"The Great Gatsby" by F. Scott Fitzgerald.

Essay by sirmahilHigh School, 12th gradeA, June 2003

download word file, 6 pages 3.0

The Great Gatsby , by F. Scott Fitzgerald, is a devastating analysis of the foul dust that floats in the wake of the American Dream. The ruthless pursuit of this ideal from the lowliest worker to the highest aristocrat leaves a pungent trail of ruin and corruption. The progression of the novel witnesses this path manifested in the destruction of reputation, adverse effects on the individual, social division and also the loss of moral rectitude.

Destruction of reputation is an after effect of the quest for the American Dream, constantly and consistently situations are brought to the attention of the reader where the standing and reputation of characters is traduced. Gatsby's relentless and singular goal of the dream has left him the regular topic of conversation among the inhabitants of Long Island. Prior to Nick even meeting Gatsby he is told "truths" that are absurd at best: "Well, they say he's a nephew or cousin of Kaiser Wilhelm's.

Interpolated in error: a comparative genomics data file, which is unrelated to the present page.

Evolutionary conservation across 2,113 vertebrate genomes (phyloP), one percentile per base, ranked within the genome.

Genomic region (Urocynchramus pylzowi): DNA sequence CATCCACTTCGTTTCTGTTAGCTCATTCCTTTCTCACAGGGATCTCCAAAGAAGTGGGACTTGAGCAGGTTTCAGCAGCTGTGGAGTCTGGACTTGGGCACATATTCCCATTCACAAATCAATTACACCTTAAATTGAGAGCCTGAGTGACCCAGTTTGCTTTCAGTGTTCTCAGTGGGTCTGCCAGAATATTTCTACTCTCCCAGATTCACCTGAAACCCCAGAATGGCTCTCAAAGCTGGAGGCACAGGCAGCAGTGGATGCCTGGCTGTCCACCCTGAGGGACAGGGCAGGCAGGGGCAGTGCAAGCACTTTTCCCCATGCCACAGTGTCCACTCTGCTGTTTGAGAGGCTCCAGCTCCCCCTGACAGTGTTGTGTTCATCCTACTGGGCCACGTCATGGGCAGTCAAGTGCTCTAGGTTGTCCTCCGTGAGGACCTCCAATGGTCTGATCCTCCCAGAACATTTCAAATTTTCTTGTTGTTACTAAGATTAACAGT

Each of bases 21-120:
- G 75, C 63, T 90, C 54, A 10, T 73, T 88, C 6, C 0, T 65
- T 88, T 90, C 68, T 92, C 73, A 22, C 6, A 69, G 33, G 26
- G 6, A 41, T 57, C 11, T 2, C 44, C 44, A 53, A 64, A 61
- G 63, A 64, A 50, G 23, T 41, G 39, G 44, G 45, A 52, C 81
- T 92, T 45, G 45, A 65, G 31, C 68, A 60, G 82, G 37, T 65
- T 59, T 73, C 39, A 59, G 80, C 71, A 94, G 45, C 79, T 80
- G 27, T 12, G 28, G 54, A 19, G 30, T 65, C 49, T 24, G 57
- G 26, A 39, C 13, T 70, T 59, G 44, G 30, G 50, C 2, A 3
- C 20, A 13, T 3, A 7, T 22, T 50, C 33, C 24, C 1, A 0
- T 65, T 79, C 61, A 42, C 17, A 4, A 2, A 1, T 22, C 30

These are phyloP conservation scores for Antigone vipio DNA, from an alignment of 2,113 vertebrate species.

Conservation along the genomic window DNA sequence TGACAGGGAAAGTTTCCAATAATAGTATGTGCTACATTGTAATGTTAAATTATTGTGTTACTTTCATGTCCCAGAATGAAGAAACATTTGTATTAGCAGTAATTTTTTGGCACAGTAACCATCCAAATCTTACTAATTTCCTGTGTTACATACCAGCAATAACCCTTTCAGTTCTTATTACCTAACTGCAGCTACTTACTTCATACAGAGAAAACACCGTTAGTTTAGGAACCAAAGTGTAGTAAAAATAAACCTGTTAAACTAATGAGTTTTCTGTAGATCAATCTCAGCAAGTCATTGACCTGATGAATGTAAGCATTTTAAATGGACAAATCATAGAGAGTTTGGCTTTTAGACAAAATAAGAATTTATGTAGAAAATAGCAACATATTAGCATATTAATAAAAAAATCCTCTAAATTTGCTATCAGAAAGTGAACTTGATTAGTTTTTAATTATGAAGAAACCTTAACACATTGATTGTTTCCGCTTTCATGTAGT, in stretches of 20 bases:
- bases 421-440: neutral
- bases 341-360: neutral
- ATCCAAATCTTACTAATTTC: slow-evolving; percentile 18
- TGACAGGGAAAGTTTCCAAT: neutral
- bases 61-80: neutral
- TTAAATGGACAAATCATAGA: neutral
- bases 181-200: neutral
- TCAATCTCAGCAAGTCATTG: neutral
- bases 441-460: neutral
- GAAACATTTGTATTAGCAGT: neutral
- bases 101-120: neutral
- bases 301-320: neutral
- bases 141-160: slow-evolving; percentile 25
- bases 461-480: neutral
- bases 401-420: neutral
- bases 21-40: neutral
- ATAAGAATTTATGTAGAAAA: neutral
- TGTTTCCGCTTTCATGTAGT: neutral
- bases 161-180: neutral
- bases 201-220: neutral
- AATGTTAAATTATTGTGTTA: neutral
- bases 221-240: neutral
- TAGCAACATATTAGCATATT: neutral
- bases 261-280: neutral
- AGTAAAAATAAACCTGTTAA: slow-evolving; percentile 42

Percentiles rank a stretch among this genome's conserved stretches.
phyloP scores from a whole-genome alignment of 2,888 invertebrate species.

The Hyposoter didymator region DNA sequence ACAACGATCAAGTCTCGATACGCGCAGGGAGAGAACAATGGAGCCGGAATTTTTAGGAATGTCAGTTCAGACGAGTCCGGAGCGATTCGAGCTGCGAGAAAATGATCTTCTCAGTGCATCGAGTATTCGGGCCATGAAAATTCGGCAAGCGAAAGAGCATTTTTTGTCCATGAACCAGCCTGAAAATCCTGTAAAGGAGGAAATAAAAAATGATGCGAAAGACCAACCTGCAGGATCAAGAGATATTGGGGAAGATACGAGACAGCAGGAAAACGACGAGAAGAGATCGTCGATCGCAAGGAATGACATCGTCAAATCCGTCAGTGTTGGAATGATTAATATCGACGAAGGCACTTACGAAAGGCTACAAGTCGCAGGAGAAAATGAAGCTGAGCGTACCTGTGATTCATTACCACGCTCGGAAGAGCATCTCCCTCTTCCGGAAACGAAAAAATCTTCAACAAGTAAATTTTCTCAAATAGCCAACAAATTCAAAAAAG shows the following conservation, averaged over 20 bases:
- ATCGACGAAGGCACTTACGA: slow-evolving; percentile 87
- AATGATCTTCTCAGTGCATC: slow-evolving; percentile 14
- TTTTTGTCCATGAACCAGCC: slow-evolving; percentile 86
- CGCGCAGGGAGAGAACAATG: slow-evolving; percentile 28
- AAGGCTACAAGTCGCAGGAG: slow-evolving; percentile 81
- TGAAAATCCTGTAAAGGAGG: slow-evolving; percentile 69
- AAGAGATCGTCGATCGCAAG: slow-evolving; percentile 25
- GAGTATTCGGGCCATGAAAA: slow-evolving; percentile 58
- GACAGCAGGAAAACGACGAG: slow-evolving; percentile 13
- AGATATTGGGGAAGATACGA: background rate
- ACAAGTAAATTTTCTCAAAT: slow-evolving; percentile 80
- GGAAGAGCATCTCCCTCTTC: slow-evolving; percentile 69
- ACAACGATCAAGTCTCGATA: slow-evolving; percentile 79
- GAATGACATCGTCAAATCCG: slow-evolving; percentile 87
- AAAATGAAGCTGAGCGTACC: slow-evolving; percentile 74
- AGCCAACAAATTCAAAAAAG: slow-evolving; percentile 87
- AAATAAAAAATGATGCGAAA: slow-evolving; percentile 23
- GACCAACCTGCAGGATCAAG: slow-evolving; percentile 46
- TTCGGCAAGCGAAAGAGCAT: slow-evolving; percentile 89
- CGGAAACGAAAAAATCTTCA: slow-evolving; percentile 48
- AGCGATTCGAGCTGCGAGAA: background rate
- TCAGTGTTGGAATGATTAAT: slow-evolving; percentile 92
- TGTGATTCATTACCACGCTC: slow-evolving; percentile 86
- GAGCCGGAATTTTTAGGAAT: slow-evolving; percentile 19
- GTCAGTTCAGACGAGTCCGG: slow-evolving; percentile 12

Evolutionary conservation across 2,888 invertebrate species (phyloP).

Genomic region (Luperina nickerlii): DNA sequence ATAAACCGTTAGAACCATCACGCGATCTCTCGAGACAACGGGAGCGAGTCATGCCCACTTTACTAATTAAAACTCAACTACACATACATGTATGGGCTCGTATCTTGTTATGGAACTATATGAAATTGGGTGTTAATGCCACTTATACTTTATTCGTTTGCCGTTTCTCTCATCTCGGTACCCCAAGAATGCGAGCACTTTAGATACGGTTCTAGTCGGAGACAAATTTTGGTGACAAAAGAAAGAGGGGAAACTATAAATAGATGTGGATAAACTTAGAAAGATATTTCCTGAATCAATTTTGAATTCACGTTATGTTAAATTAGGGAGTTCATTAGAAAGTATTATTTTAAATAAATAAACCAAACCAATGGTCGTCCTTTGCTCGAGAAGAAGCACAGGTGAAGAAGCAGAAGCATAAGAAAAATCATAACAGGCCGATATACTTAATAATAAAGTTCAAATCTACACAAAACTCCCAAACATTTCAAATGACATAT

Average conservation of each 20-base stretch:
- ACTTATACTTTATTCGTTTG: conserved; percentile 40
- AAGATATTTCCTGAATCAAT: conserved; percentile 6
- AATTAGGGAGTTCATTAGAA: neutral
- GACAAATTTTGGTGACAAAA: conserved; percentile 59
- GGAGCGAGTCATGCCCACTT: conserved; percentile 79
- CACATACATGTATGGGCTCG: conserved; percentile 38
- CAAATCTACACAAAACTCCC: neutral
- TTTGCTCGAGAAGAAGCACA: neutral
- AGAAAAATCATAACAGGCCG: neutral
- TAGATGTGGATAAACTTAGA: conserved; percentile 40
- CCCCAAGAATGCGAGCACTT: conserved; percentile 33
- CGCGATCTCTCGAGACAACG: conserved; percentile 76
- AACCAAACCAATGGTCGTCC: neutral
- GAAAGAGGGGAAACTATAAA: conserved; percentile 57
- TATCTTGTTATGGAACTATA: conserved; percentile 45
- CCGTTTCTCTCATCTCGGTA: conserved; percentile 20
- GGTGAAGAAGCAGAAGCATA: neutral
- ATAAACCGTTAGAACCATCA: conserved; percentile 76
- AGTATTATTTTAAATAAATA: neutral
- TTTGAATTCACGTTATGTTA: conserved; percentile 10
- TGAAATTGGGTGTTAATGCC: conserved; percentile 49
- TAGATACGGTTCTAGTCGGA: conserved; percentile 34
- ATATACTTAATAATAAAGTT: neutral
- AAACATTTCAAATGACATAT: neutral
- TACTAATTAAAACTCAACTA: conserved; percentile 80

That's where all his money comes from." Despite the ridiculousness of this claim we see time and time again other rumours like it. For those who pursue the American Dream the loss of reputation is a given, from the tales surrounding Gatsby, to the whispers about Jordon Baker's sportsmanship. The nature of the American Dream is such that character assignation is part and parcel of any involvement in the wake of the ideal.

The effect on the individual of the American Dream is both profound and terrifying, characters in the novel who chase the dream have a lost sense of completion and can be said to be hollow and illusory. A prime example of this is Daisy Buchanan; having seemingly achieved the American Dream living freely and richly with few cares in the world. However, as the novel progresses we see...